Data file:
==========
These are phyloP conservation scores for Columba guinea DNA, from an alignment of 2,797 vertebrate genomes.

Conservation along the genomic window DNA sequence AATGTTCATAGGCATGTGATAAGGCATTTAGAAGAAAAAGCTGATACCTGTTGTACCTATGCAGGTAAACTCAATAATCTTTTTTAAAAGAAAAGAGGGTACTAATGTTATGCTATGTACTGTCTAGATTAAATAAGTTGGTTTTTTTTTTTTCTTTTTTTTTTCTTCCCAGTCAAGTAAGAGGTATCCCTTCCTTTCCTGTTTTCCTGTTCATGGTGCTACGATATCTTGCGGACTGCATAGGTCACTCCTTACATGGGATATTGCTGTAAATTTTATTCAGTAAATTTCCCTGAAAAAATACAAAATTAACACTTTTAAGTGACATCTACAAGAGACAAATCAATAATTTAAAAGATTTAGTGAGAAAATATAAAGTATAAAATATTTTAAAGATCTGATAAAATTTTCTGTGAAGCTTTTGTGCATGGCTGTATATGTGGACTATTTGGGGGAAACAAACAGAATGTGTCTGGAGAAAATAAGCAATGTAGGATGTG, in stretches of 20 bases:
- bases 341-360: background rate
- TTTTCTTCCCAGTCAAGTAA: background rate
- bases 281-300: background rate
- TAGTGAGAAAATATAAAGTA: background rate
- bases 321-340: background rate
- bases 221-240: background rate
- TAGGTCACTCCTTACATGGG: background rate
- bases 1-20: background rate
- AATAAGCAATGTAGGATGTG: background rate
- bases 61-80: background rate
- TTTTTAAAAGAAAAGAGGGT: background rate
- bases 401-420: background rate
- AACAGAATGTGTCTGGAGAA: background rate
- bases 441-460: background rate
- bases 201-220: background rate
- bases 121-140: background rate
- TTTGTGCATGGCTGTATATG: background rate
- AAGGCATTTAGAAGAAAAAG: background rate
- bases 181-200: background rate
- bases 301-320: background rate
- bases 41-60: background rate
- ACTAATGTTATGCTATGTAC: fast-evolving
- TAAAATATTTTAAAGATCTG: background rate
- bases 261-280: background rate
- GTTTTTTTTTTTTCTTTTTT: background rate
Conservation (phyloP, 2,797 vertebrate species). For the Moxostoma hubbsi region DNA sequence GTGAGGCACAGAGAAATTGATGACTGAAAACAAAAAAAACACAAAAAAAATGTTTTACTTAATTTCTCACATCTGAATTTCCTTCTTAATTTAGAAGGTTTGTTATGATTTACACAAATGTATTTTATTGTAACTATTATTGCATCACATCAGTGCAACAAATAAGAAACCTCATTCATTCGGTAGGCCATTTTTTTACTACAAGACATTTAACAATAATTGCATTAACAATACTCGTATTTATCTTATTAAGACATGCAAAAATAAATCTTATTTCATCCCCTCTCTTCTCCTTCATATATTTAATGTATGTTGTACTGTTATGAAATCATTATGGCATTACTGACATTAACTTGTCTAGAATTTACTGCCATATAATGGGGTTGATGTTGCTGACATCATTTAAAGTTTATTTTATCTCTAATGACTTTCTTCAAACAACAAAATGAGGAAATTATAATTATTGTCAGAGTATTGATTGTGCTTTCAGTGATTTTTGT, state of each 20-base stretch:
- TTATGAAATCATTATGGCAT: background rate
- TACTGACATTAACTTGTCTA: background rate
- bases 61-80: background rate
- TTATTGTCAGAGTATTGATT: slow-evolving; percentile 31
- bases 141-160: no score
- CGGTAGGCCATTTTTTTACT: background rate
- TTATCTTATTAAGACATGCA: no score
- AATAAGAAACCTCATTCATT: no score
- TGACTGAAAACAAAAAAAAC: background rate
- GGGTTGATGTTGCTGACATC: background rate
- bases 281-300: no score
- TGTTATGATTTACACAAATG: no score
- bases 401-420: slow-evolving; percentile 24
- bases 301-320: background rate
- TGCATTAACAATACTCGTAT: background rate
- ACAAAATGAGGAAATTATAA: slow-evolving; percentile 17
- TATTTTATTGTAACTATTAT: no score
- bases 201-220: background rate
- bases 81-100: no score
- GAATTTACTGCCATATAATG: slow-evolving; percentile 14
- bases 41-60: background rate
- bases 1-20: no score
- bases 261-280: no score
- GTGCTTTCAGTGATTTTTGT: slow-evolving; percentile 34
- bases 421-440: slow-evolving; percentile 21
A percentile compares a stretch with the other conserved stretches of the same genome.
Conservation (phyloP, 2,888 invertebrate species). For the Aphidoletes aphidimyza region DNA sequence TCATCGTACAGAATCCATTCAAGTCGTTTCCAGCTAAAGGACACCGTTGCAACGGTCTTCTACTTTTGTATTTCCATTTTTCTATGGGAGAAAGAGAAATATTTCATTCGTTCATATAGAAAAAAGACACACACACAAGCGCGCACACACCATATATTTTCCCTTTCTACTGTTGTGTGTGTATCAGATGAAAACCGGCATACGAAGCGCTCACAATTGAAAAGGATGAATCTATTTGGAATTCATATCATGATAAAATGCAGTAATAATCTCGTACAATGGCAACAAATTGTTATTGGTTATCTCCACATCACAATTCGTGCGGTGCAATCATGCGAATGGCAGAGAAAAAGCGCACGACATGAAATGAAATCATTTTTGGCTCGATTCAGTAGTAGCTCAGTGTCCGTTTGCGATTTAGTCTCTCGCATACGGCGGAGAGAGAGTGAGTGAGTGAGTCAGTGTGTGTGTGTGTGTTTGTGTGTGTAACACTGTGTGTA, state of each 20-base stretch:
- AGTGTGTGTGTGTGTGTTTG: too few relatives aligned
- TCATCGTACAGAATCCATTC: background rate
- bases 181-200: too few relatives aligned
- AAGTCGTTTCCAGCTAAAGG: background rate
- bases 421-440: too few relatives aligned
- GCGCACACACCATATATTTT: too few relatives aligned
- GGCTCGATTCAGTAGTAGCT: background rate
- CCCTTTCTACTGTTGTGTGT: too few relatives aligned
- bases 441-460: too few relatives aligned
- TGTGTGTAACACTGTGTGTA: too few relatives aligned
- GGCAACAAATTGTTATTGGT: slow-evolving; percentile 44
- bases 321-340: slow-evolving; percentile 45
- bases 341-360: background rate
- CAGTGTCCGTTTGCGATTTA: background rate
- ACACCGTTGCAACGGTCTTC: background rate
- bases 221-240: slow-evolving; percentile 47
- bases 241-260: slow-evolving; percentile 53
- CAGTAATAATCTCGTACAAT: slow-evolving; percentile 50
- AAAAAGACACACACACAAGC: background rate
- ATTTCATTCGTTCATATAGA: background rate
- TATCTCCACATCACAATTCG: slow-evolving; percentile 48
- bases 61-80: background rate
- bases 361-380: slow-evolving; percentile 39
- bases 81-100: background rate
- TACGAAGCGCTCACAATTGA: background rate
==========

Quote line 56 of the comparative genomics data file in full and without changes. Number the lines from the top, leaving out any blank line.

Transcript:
- AGTGTGTGTGTGTGTGTTTG: too few relatives aligned